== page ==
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Women and men in decision-making highlights

Second quarter 2015

The latest update of the European Commission's database on women and men in decision-making was completed in May 2015. The update includes:

  • a quarterly update of data on political decision-making at European and national levels;
  • an update of data on regional level politics where there have been recent elections;
  • an annual update of data on leaders of major political parties; and
  • a biennial update of data on local/municipal councils.

Data were collected between 23 April and 16 May 2015 and reflect changes since the last update in February 2015.

Since February 2015, the database has been extended to include Montenegro, so that it now covers a total of 35 countries. Data for Montenegro will be added progressively with each round of data collection. All tables of data on political decision-making now include Montenegro, though there are no data for Montenegro at the regional level because there are no relevant regional authorities (endowed with self-government and acting between the national and local level).

National parliaments

  • Parliamentary elections were held in three EU Member states between the end of February and mid-May 2015. The gender balance amongst the elected representatives was unchanged in Finland (42% women, 58% men) but the share of women increased in Estonia (+4 pp to 24%) and in the UK (+6 pp to 29%).
  • The latter changes contributed to a slight improvement in the gender balance in national parliaments (single/lower house) across the EU with the proportion reaching 29%, the highest figure recorded since data were first collected for all Member States (except Croatia) in 2004.
  • The share of women representatives in the upper house of national parliaments (which exist in 13 of the 28 EU Member States) remains unchanged at 26%.

National governments

  • At EU level, women account for 27% of members of national governments, down from 28% in the first quarter of the year but still within the narrow band of 26-28% within which the share has fluctuated since the end of 2012.
  • New governments were appointed in Estonia and the UK following parliamentary elections, but with quite different results in terms of gender balance. In the UK the proportion of women amongst senior ministers (those with a seat on the cabinet) increased from 23% to 32% whilst in Estonia it fell sharply from 43% to 13%. At the date of data collection, the new Finnish government had not yet been appointed.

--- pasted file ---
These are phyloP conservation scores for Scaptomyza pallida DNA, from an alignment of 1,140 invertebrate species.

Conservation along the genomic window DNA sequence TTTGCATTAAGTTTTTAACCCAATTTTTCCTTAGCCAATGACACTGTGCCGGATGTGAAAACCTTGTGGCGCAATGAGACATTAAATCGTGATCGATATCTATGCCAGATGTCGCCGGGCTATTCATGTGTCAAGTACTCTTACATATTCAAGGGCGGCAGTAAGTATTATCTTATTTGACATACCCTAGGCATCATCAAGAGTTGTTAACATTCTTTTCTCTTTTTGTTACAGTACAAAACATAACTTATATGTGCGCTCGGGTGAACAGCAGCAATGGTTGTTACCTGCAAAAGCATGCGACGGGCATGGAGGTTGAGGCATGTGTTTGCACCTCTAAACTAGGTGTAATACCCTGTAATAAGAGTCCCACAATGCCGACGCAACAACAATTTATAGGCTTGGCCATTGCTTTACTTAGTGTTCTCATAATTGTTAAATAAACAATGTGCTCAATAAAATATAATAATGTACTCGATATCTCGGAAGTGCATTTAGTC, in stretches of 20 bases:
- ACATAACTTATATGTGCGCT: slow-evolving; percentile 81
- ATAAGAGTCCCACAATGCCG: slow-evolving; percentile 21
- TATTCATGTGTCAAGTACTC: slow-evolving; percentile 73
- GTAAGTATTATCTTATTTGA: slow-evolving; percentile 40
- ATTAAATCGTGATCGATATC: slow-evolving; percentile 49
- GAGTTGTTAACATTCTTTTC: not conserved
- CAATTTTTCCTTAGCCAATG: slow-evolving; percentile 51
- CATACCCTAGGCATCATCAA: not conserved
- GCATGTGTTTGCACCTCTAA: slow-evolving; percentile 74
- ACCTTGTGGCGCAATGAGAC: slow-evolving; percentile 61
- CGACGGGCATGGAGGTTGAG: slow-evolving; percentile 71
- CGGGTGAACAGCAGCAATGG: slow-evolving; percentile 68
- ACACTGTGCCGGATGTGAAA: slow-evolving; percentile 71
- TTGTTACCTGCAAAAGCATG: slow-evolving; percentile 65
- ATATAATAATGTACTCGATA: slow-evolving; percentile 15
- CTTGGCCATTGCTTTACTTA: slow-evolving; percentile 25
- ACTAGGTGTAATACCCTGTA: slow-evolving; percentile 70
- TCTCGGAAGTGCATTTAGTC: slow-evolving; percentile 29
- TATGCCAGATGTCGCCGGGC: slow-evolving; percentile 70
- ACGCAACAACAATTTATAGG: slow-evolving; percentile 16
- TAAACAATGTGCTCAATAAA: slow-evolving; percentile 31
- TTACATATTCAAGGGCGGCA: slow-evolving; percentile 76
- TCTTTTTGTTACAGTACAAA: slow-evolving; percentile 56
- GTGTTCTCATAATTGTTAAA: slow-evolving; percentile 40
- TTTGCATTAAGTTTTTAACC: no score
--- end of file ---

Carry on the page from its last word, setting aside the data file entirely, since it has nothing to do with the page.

• Elsewhere, government reshuffles in the last quarter resulted in increased representation of  women in the cabinet of Slovenia (from 41% to 47%) but decreases in France (by 2 pp to 45%),  Croatia (by 5 pp to 14%), and the Czech Republic (by 6 pp to 12%).


  • At EU level, the proportion of women amongst members of regional assemblies remains unchanged at32%, but there has been a slight improvement in regional executives since February 2015, as women now represent 35% of the members of regional executives (+ 1 pp).
  • In the Netherlands regional elections resulted in small increases in the proportion of women members of regional executives (+1 pp to 26%) and of regional assemblies (+4 pp to 34%).
  • There were few other regional elections during the period. In Hamburg (Germany), share of women fell in both the regional executive (by 12 pp to 33%) and the regional assembly (by 2 pp to 39%).  In Spain, Andalucía remains one of the most gender balanced regions in the country, with 55% and of women in the regional executive (+ 5pp), and 50% in the regional assembly (down by 1 pp). In Madeira (Portugal) the gender balance in the regional executive has improved following the elections as women now comprise 22% of members (up from 14%).

Major political parties

  • Major political parties are defined as parties with at least 5% of seats in the national parliament (either of the upper or lower houses in case of a bicameral system). In the EU as a whole, the proportion of women in leadership positions has declined compared to 2014. Women now account for 17% of party leaders (down by 4 pp) and 32% of deputy leaders (down by 1 pp).

Local/municipal councils

  • Data on local/municipal councils are collected every two years and cover mayors or other leaders of the municipal council and members of the municipal council or equivalent bodies. At EU level, between 2013 and 2015 the proportion of female mayors increased from 14% to 15% and the share of female local/municipal councillors increased from 32% to 36%. The improvement at EU level can be at least in part attributed to increased representation of women in Estonia, Italy, Sweden and France.
  • The EU figures are significantly influenced by France, which contributes more than half the total number of council leaders and members due to the large number of communes (more than 36,000). Excluding France, where the gender balance is better than average, the EU figure for mayors/council leaders is reduced slightly to 14% (13% in 2013) and that for council members more significantly to 29% (27% in 2013).

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